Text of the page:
The desire to belong is a powerful motivator when it comes to how we treat money. While a $60,000 van is an extreme case, it’s the same rationale we use to buy a $7,000 bike or a $2,500 backcountry-skiing setup when we have credit card debt. Tropes like “spend money on experiences, not things” fly out the window when the experiences you love are enhanced by expensive things. (Try overnighting in the high country with a $50 department-store sleeping bag and tell me how it goes.)

This same desire to belong can also drive the opposite behavior—putting on the appearance of being broke even when you aren’t. We tend to surround ourselves with people who have the same money beliefs we do, says Klontz, and we get uncomfortable if we drift above or below them financially. This is why you see tech bros and dentists wearing patched-up puffies and eating instant oatmeal in trailhead parking lots (out of their tricked-out vans). “It’s the same exact human psychology as I need to drive a Mercedes,” says Klontz, “except it’s How poor can I live? It’s a competition for that.”

Ironically, you might reject money whether you grew up with it or never had it. “You see money-avoidant people at both ends of the spectrum,” says Klontz. “With poor people, it’s a cognitive-dissonance thing—I want to be wealthy and I’m not—so it helps to create a narrative around how rich people are bad. On the other side, if you grew up in a wealthy family and your parents cared about money, there’s a rebellious attitude or there’s guilt. You feel like you have to push this part of yourself away so you can belong.”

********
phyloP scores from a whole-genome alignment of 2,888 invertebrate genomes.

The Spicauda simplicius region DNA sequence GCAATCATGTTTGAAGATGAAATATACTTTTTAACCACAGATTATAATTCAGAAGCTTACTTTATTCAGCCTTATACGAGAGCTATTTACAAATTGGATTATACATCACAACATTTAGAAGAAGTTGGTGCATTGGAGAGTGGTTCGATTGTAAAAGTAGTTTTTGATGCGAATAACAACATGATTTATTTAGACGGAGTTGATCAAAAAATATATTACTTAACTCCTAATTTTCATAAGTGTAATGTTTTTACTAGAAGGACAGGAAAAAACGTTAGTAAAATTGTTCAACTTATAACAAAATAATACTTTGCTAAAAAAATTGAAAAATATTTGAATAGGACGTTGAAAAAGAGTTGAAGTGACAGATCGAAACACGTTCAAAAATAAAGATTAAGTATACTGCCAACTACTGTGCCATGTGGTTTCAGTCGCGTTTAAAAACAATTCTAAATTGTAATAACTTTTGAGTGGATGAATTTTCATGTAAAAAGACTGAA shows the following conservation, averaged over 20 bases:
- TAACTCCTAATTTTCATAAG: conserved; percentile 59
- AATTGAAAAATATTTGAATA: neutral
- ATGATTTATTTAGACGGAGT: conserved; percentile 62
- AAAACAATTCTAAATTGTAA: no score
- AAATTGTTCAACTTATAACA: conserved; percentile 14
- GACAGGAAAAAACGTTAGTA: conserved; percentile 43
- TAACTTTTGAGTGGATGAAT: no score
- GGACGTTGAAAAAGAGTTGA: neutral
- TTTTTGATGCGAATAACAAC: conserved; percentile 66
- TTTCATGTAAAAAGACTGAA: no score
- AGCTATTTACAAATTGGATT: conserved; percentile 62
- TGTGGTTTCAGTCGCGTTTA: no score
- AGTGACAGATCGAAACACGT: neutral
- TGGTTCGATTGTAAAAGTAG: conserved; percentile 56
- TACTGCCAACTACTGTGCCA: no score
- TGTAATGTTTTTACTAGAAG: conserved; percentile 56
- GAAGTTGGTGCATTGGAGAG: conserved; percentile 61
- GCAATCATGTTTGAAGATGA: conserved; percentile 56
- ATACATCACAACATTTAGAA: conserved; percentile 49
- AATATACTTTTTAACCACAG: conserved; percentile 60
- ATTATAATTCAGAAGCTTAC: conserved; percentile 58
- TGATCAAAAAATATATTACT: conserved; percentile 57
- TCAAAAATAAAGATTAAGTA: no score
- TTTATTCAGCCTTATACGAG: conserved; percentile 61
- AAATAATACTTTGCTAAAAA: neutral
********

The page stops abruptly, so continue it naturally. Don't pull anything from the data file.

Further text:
It can be a toxic combination. You believe that money and happiness are at odds, so you feel no incentive to save or invest. But you’re caught in the cycle of desiring the same nice gear and epic experiences as your friends. All the while, you don’t track what’s coming in or going out. The result, as a friend of mine put it: “In my mind I spend no money. And yet I have no money.”